Two Essential Questions Working Parents Need To Ask Themselves

Mastering the art of positive sacrifice is a far better alternative to “having it all.”

Two Essential Questions Working Parents Need To Ask Themselves
[Photo: Flickr user David D]

In 2012, Anne-Marie Slaughter wrote a lightning-rod article for The Atlantic declaring that women in fact can’t “have it all.” The essay became one of the most widely read and dissected articles in the publication’s 150-year history.


Andrew Moravcsik, Slaughter’s husband, later offered this liberating male perspective:

We know that a top regret of most men is that they did not lead the caring and connected life they wanted, but rather the career-oriented life that was expected of them. I will not have that regret.

If plenty of professional women–myself included–could just as feasibly have written that sentence, too, it’s a measure of the progress women have made. Yet that nevertheless points up the double bind that both Moravcsik and Slaughter wrote about. For just about all working parents today, it seems there’s always some need to feel our way back to the center–to decide what matters to us, since we can never really have everything.

Of course, that’s not to say that there aren’t unique and disproportionate challenges facing working mothers–there are–but for me, anyway, I go to bed content when I can answer two questions affirmatively:

  • Would my daughter say I was there for her today?
  • Did I find the space in the day to serve myself?

“Having it all” might be a holy grail, but it’s our prerogative as parents to decide what’s meaningful to us in our professional and personal lives alike. Here’s how I’ve tried to do that in mine.

Define Your “It”

After my daughter was born, in 2007, I passed a good portion of the time I spent nursing her or rocking her to sleep reading books on motherhood and parenting. At the time, I was a manager at IBM, which offered a book called This Is How We Do It: A Working Mother’s Manifesto as part of the kit of goodies in its parenting program. I can’t say I learned from that book how to do “it,” just that I was expected to somehow make it work, at all costs.


Part of the trouble was that “it” was both ill-defined and impossibly broad. I decided I needed to redefine that for myself.

When my daughter was a few years old, I was offered a role working for an impressive female executive. During my interview, I told her it was important to me that I protect my family time every night, from dinner through bedtime. If that would be a problem for the role, I didn’t want to pursue a bad fit for either of us.

I got the role, and her respect. Some of the women with whom I share this story are surprised that I asked for what I wanted; many understandably see such a bold approach as risky. But if I’d placed a higher priority on landing the role than on the time I could spend with my family, I might have gotten the job while failing to get everything I truly needed–my own definition of “it all.”

Some things will fall off when you become a parent–or just when you pursue that next promotion, for instance–but the parts that fall off shouldn’t be the bits that matter to you the most. Each of us has to define for ourselves what “having it all” really means. For me, being able to say that I was there for my daughter each day was a non-negotiable piece of it.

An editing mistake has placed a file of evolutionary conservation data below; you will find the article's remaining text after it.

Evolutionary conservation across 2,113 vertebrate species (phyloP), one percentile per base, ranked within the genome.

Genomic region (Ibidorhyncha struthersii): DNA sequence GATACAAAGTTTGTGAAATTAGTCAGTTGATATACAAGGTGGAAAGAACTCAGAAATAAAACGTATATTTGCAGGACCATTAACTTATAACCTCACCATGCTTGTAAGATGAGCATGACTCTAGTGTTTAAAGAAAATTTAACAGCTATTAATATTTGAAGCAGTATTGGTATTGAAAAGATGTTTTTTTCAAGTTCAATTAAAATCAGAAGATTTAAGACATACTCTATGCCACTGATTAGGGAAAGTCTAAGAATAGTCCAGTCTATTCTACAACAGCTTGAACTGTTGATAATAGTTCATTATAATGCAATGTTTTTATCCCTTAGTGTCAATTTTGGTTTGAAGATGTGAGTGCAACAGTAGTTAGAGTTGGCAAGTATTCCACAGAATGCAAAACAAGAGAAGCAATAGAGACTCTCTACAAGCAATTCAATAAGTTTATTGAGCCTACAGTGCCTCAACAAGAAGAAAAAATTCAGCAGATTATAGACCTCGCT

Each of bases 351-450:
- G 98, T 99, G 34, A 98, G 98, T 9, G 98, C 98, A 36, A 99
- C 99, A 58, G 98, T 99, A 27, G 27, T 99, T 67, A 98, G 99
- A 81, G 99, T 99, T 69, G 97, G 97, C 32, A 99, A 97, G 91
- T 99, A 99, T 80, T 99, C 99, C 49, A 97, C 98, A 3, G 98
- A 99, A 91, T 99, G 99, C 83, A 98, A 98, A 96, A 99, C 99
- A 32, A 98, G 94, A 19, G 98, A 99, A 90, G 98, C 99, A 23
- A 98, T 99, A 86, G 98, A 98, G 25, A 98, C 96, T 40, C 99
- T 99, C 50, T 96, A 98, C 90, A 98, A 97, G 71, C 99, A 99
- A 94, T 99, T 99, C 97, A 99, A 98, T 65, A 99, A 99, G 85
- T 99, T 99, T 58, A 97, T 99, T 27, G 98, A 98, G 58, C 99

Do Less To Get More

In the United States, women are often reminded that we’re lucky to have so many choices, but that creates enormous and unfair pressure. Society permits us to talk about how hard it all is, but the expectation is still largely that we’ll be martyrs for our families.


After my daughter’s preschool graduation–to which I arrived late and was distracted the whole time with a work crisis–I realized that while I’d made it there physically, I was absent mentally. I’d far rather set an example for how to make choices than be lauded for doing a poor job at two things simultaneously.

So a year later, when my daughter walked across the stage at her kindergarten graduation, I was on a different stage delivering a talk at a prestigious speaking engagement. I was proud to be benefitting the company I’d helped build and the people in it, knowing my husband and sister were celebrating the day with my daughter.

And I was fully present the next day, when my daughter and I snuggled up and watched videos of one another’s big moments. Another time, I took a red-eye home early from an event in order to make it to my daughter’s first chorus concert. The great leaders in my company stepped up and managed the last day expertly without me.

I’m learning to master the art of positive sacrifice. I protect time on my calendar to give people and tasks my full attention, and I stopped packing our weekends full of activities. Most importantly, I don’t feel guilty about it.


Spend your energy like you spend your money: Invest wisely, and make sure it buys you something. Whether you’re a working mother, or a supportive father, or a parent or caregiver of any other description, there’s no universal litmus test for “having it all”–only what you decide that means to you. Luckily, the easiest way to pass the test is to begin by giving yourself the answers.

Related: How To Achieve Work-Life Balance In 5 Steps

Stephanie Lynn Trunzo is the chief operating officer and chief digital officer for PointSource. Previously, she spent 13 years at IBM as a project manager and senior development manager, among other roles.